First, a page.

The signal PREN is coupled to sections 272-1 through 272-3 of column counter 272 to set column counter 272 preparatory to a printing operation.
The application of a print start signal β applied to input line 144 is inverted by inverter 146 and applied to the D-input 156a of flip-flop 156. The α2 signal is applied to the clock input 156e causing the Q-output 156d to go high. This signal is applied to: input 148a of D-type flip-flop 148, one input of AND gate 112, and input 150a of D-type flip-flop 150. The application of the print start signal β* to input 148a of bistable flip-flop 148 causes its Q output 148b to go high, to apply a high level to one input of AND gate 152, and one input of AND gate 132.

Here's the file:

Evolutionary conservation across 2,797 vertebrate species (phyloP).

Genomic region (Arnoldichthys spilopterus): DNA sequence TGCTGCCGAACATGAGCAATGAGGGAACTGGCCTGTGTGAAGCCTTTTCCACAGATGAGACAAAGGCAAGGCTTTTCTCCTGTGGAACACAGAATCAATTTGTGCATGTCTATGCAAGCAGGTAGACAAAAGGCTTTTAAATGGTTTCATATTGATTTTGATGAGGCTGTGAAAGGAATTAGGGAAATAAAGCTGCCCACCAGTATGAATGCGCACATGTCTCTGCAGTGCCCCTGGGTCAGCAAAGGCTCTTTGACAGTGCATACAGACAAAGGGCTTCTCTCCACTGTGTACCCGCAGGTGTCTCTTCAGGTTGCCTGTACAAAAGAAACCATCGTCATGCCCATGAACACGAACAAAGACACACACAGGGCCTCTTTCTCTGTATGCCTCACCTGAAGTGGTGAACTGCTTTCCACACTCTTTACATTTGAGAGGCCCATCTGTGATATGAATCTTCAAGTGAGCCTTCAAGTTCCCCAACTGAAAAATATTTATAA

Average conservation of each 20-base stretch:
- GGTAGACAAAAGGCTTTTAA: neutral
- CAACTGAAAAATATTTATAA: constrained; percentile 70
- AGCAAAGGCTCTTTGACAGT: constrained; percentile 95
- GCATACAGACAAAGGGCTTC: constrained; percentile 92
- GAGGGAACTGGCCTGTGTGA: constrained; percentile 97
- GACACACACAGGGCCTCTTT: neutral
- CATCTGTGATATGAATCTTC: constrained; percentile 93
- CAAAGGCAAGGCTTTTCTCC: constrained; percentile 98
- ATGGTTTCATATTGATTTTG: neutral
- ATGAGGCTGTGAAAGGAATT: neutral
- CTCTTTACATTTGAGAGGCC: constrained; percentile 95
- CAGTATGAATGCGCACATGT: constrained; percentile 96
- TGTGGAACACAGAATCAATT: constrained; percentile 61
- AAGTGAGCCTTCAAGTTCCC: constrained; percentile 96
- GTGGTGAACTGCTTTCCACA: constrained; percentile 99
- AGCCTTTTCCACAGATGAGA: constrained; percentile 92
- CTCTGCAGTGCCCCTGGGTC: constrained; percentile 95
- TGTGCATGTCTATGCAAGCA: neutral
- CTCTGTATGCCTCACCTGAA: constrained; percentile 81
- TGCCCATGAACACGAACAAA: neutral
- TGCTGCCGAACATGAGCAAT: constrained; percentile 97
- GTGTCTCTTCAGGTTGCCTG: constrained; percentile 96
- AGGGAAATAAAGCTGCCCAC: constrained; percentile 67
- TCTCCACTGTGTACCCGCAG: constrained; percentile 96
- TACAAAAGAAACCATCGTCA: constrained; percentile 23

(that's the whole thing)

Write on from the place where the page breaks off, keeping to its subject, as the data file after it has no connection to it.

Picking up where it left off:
The print start signal β is applied through inverter 146 to input 156a of D-type flip-flop 156. Output 156d of bistable flip-flop 156 applies a clock signal to input 150a of flip-flop 150 causing the signal AQ to be developed at output 150b. Output 150b is coupled to: input 114b of bistable flip-flop 114; clear input 204c of D-type flip-flop 204; one input of NAND gate 242; the clear input 258d of flip-flop 258; and one input of the AND gates 168 and 172, respectively, which gates 168 and 172 are now enabled. Gate 168 is adapted to receive the composite sync signals CS applied at input 174. The signals to be operated upon by interface 10 constitute the composite sync signal CS 174 which is comprised of field sync pulses and line sync pulses of the type conventionally utilized in TV transmission. The digitized image data information hereinafter referred to as monochrome video signal MV, are applied to input 176 and constitute digitized information representative of the dots to be printed on each line of the raster image. A dot clock signal DC is applied to input line 178 and constitutes a clock signal synchronized with the dots on the raster image.